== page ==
Just tipping over 600 miles, and my planned modifications list for my new 2016 Fiesta ST is complete. Because it is a lease, I am keeping the modifications light and easy to reverse, as well as keeping ALL of the warranties intact. While this would normally limit me in the extreme, Ford treats its enthusiasts very well–and always has–and the realm of modifications is almost completely open to me. This weeks Desktop Drives is a little different, and will be one that I have been doing in real life. Below are the modifications that I plan to do, in the order that I am going to do them (with window tinting thrown in along the road somewhere).
- Fiesta ST Gas Pedal Spacer $54.99
The Fiesta ST has awful pedal placement, bar none. While the pedals themselves are attractive, the gas pedal is set back, and at an angle where heel toeing is very difficult. It is not impossible but it might as well be for regular use.
Luckily for Fiesta ST drivers such as myself, a small company called Active Shift Designs has designed a spacer for the wayward pedal. Simply a hunk of 3D printed plastic, it is a simple solution to a stupid problem. Re-using the factory bolts, the ADS merely acts as a spacer, ensuring simple, reliable install and use.
2. Mountune Symposer Delete $39.00
The Fiesta ST features a ‘Sound Symposer’ which essentially pumps a little bit of boost past a microphone in the engine bay, and pumps it into the cabin. While this does make a neat sound, and is a nice mechanical solution to controlling the sound (linking it to boost), many people want to delete it. Luckily Mountune makes a kit–cheaply–for this very reason.
Once deleted the Fiesta ST will be allowed to have a more natural sound. If it is stock, such as mine, it will be a quieter ride, with a less growly run up the rev range. For people with an aftermarket exhaust, it lets them hear the rumble and roar of their investment. A minor benefit is the Symposer itself is technically a boost leak–albeit a very tiny one–and deleting it fixes it.
3. Mountune Roll Restrictor / Rear Motor Mount $149.00
Ford does certain things well. Making accessible performance cars for all corners of the market is something Ford excels at. Putting rear motor mounts in those cars that are more sturdy than a Lego house? Not so much. The Fiesta ST does not escape this curse either, and as such the first larger investment I want to make is to replace the culprit.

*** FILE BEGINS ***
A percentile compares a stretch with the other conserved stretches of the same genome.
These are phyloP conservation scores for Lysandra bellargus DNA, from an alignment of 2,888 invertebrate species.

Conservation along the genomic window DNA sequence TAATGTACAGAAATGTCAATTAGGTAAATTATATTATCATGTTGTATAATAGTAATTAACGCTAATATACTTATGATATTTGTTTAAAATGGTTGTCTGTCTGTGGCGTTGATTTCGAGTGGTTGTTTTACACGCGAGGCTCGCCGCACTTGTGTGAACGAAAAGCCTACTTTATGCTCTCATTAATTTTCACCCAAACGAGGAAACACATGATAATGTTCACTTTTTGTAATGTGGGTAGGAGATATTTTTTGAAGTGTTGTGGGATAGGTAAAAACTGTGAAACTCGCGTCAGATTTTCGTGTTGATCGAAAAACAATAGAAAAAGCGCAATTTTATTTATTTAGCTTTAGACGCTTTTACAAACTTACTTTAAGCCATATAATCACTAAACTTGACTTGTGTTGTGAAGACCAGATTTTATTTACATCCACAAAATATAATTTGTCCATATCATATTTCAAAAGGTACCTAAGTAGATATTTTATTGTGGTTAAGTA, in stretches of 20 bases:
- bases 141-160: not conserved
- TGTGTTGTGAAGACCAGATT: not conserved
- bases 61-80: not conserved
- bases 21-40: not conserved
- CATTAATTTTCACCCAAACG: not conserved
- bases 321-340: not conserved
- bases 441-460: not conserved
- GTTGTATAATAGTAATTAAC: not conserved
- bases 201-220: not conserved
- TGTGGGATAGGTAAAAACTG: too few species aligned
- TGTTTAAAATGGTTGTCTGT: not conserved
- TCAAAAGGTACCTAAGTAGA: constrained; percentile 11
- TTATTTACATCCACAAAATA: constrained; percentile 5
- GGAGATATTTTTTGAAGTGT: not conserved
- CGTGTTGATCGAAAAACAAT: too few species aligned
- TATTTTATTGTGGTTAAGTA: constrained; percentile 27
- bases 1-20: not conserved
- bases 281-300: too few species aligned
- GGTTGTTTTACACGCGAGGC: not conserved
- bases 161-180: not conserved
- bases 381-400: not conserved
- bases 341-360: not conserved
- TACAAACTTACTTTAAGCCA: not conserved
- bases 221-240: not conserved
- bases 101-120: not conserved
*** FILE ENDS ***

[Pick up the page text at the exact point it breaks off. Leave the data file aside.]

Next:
I am replacing this sooner than others perhaps might, but for good reason. My 2002 Focus SVT was also plagued by a horrible RMM, and replacing it provided a tangible difference. This is felt most in launching the car and shifting the car hard. Due to my driving habits, it is justifiably early in my list.
4. Mountune Sport Spring Set $269.00
Suspension is tricky no matter what car you have. Individual needs and road conditions have to be considered, and there is no “one-size fits all” solution. When you get married–as I recently have–it gets even trickier, because there is now a 2nd voice that you should listen to. If you are like me, you fear the rub, and ride quality is of an equal priority as performance. Looks are a distant afterthought. Luckily, Mountune again offers a product that seems to fit my bill.
The Mountune Sport Suspension kit uses the stock dampers to keep matters simple. The springs themselves are moderately stiffer (5%), which means that ride quality should be marginally affected. The real change comes from ride-height drop: a meaty 1.1″ in the front and .8″ in the rear. From all my research, it appears that this will result in a rub-less ride, but with my local, awful, roads in Northern California, I am looking forward to trying them.
5. Mountune Quick Shift $159.00
This is a simple modification, with simple logic. The Fiesta ST already shifts nicely, with a surprisingly light clutch action. All this kit does is what the name advertises: it quickens the already-good process up. Another one where judgment has to be reserved until trial.
6/7.Mountune RS-R Brake Upgrade Kit $299.00
At this point I will decide what the car needs; brakes or power. Whichever I decide, Mountune has me covered. Their brake kit takes the guesswork out of the classic ‘lines, fluid, pads’ upgrade many drivers want to do. The kit contains steel brake lines–all my cars have them and they are noticeable–and pads which they promise do not increase brake dust, noise, or wear. Good deal. Simply picking up a better fluid seals the deal.
6/7. Mountune MP215 Performance Upgrade $999.00
This is the crown jewel of Mountune’s in-warranty modification offerings. Consisting of a air intake system and a ECU flasher, this kit promises an increase from 197hp to 215hp, and 202lb-ft of torque to 236lb-ft. This sounds noticeable, and they promise that it will be with the 0-60 sprint being shaved by a half of a second, and in-gear rolling pulls even more dramatically improved.
To maintain the warranty, this, along with all of the other parts, must be installed by either Mountune (which they will do for free in Southern California!) or by a certified Ford dealership, no matter how simple they appear. If you do not live in the Los Angeles area, be prepared to spend a fair amount on dealer labor rates as well.
Think I am missing something, making a mistake, or these are in the wrong order? Let me know! Like, comment, and share down below!
I recently recieved a degree in History from the University of Nevada, Reno.